September 16, 2006 in SatValley

Lid lift necessary to maintain level of library services

Ann Apperson Special to Voice
 

At a glance

» The Spokane County Library District will ask voters on Tuesday to lift the lid on its property tax levy, effectively keeping the tax rate the same at 50 cents per $1,000 of assessed value for the next three years.

» The district receives more than 90 percent of its revenues from the levy. As property values rise, the increase in tax money going to the district is expected to surpass a state limit.

» Without the lid lift, the rate will likely decrease to 44 cents per $1,000 to keep total revenues within state law. For taxpayers, that would mean a $12 per year savings on a $200,000 house. For county libraries, it would mean a $985,000 decrease in their $7 million budget.

Spokane County Library District is asking its service area voters to make a choice during this primary election: whether or not to approve lifting the 1 percent property tax levy lid for 2007.

The additional funding that would be available from the levy lid lift is designated for very specific purposes, virtually all of them customer-driven: Maintain current service levels over the next few years. Increase library hours. Buy more of the types of material in highest demand, especially audiobooks, and add downloadable books. Increase Internet speed for the hundreds of people who use library computers ever day, as well as their own on our new wireless network. Establish a sufficient level of financial reserves to avoid having to borrow money every year to pay bills between the property tax collections that comprise 92 percent of our revenue.

Without the lid lift, current service levels can’t be maintained in the long term and it won’t be possible to make service improvements. That last statement might be viewed by some as a threat, but it’s reality for an organization whose resources have already been stretched.

SCLD’s board of trustees, after careful consideration of three-year revenue and expense projections, decided to let voters make their choice on their library’s funding and service levels, consistent with the opening sentence of I-747, approved by voters in 2001: “This measure would limit property tax increases to 1 percent per year unless approved by the voters.”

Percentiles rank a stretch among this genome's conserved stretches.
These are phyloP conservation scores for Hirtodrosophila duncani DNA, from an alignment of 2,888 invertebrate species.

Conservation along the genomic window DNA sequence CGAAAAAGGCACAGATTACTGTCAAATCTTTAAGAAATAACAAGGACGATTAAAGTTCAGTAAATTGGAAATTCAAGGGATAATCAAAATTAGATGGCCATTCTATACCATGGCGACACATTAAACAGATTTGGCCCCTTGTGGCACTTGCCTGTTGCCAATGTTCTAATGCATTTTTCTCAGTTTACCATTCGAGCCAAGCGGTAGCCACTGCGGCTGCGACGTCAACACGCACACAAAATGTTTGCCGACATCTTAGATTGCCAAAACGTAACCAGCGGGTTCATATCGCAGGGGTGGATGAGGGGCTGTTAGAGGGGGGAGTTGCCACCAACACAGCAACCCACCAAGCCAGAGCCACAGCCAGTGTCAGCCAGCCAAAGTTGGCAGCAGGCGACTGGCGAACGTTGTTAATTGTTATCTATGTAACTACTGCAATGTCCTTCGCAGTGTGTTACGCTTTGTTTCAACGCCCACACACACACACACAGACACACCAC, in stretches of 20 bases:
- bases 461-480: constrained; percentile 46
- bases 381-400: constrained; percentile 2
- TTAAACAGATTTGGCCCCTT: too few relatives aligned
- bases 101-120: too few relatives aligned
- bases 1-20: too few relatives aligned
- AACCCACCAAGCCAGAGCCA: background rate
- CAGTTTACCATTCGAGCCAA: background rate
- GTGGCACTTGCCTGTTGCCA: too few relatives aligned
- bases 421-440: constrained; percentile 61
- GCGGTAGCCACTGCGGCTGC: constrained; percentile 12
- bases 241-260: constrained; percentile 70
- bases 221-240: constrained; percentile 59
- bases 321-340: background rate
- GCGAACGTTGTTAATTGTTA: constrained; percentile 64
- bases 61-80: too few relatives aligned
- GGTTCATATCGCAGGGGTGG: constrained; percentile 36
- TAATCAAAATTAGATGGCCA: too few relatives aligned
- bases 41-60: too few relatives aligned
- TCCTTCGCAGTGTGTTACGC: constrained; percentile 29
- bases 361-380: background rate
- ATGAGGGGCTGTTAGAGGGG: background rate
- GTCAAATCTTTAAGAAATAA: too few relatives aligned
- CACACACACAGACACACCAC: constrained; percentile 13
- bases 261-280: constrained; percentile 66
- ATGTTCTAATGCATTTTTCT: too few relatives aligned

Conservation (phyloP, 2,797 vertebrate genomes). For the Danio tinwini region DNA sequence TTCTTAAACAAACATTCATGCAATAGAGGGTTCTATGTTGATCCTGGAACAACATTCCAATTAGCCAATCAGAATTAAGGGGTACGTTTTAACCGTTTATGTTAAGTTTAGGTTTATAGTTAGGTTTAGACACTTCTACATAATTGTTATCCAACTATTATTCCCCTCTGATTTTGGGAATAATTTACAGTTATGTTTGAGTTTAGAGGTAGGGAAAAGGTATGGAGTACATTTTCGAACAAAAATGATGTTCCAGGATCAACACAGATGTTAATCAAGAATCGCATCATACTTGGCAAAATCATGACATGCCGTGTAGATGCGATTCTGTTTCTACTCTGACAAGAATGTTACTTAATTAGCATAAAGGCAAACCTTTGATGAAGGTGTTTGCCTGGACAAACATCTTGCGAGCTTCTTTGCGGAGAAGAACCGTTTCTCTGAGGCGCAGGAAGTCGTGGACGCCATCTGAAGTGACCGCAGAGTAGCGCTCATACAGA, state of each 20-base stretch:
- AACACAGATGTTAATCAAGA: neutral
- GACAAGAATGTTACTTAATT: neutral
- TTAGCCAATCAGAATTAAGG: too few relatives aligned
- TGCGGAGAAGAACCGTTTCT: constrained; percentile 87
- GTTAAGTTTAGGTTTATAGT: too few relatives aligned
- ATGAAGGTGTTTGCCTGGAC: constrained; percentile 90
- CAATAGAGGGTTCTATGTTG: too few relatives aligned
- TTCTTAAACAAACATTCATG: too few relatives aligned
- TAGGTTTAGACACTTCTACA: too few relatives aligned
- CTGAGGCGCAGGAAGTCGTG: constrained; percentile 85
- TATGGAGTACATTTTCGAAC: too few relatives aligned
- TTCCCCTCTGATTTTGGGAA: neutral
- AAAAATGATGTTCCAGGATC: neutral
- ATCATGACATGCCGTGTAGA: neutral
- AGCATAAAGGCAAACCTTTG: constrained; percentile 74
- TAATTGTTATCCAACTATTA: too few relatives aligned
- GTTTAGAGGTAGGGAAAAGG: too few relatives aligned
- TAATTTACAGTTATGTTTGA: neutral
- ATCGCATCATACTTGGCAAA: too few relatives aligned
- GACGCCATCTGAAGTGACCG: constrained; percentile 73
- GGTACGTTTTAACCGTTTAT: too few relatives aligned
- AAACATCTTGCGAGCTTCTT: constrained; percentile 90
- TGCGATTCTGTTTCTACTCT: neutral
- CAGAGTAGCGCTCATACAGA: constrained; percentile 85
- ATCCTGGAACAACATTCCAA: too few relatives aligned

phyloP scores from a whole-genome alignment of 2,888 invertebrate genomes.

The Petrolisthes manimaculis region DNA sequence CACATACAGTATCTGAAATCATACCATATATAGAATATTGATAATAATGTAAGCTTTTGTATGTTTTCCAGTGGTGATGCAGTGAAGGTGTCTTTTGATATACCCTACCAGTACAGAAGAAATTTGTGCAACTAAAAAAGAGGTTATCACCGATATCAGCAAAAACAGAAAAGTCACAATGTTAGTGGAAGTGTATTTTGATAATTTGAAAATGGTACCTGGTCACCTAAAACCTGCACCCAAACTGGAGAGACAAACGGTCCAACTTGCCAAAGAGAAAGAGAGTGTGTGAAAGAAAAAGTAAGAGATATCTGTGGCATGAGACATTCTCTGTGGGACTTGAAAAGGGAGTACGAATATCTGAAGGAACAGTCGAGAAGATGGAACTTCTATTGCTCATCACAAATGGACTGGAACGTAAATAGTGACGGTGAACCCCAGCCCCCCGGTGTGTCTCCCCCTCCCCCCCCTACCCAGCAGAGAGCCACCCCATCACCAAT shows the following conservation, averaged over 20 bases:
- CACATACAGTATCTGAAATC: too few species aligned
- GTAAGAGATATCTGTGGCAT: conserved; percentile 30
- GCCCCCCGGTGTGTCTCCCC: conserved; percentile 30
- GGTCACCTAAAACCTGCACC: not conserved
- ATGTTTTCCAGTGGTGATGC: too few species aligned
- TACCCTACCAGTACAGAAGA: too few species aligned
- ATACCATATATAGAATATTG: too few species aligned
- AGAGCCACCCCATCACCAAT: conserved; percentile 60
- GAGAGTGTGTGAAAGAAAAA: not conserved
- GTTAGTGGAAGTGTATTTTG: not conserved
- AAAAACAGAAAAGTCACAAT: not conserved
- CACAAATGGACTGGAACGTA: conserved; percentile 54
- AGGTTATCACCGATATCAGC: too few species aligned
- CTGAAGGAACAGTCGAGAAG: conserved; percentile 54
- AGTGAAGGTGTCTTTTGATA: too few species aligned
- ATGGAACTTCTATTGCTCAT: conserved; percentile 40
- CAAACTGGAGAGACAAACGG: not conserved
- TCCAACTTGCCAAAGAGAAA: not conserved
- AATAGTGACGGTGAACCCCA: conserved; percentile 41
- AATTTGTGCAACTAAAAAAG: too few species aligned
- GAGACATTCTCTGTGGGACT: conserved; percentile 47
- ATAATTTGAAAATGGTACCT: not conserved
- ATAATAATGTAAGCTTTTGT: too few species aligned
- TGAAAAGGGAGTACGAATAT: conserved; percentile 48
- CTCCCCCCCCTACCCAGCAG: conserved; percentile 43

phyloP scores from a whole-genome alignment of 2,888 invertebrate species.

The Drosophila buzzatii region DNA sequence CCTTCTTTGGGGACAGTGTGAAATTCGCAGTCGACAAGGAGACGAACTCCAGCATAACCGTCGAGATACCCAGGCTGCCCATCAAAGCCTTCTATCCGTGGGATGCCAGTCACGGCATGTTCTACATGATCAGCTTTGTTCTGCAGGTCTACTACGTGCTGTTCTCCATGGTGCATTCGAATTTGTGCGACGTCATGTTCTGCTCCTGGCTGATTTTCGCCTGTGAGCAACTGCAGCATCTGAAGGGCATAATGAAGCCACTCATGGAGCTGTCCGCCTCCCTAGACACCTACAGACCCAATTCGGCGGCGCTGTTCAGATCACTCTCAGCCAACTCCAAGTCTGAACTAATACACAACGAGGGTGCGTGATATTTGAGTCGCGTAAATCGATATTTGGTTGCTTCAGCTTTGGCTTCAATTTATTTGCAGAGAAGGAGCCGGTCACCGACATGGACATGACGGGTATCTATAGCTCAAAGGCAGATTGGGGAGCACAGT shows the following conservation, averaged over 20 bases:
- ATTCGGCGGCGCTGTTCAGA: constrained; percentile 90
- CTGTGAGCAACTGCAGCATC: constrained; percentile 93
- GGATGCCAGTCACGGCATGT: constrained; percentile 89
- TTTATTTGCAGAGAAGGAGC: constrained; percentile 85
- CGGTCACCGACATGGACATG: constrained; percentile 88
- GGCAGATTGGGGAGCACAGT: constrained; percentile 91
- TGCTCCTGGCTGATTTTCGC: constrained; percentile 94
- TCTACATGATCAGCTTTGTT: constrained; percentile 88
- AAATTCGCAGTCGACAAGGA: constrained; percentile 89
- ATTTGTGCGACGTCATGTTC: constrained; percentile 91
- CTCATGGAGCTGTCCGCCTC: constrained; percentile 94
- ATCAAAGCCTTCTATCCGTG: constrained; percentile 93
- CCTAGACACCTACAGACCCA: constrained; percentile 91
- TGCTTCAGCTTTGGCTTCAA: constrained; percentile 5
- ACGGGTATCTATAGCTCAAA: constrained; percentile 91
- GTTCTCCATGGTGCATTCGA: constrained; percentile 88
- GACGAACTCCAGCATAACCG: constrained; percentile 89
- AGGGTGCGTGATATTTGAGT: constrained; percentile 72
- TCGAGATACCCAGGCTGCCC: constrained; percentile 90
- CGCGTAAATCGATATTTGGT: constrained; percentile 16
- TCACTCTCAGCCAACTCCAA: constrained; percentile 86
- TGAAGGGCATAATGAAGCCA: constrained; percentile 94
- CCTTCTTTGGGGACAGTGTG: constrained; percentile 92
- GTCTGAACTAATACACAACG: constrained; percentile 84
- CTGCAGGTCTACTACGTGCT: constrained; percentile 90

It’s the board’s view that prudent fiscal planning requires looking ahead, evaluating opportunities and risks, and taking positive action to ensure that the library services that people want are available to them when they need them. It isn’t waiting to see what happens and reacting after the fact in a crisis mode. That’s not good management for a business and it’s not good management for a heavily used government service.

Over half of SCLD residents have a library card. In a recent random sample telephone survey in the Spokane Valley area, 73 percent of respondents with a child said that child had visited the library in the past month. Last year more people visited SCLD’s 10 branches than attended events at the Spokane Arena and Opera House combined—a total of 944,132. There were another 265,437 visits to our Web site. And previous surveys show high customer satisfaction levels.

So what’s a levy lid lift? Simply stated, it would allow SCLD to continue its 2006 property tax levy of 50 cents per $1,000 of assessed valuation in 2007. That’s the simple part. There’s more.

First, I-747’s 1 percent limit was recently declared unconstitutional and will be appealed to the state Supreme Court, which will probably issue an opinion sometime next year. The State Legislature may act to retain the levy lid even before the Supreme Court’s opinion. It’s impossible to predict what will happen.

Second, the 1 percent limit isn’t really just 1 percent. It’s 1 percent plus property taxes on new construction and increases in value for property assessed by the state. But, the new construction “exemption” is intended to provide funding to serve the increased population without adversely impacting service levels for the people who are already here.

Third, SCLD taxpayers (the 236,000 residents of the unincorporated county, Spokane Valley, and eight of its 11 smaller cities) are making final debt service payments this year on 10-year construction bonds through an additional 6.3 cent levy rate. So even with levy lid lift approval, library district taxes will drop from 56.3 cents per $1,000 of assessed valuation to 50 cents. If not approved, the rate will drop to about 44 cents next year.

We exist solely to provide the best library services possible, carefully weighing our communities’ needs and requests with the resources available to do so. It’s been 14 years since Spokane County Library District has placed a maintenance and operations funding proposal before voters. It was a carefully considered decision. We hope that voters will use the same careful consideration in making their choice.


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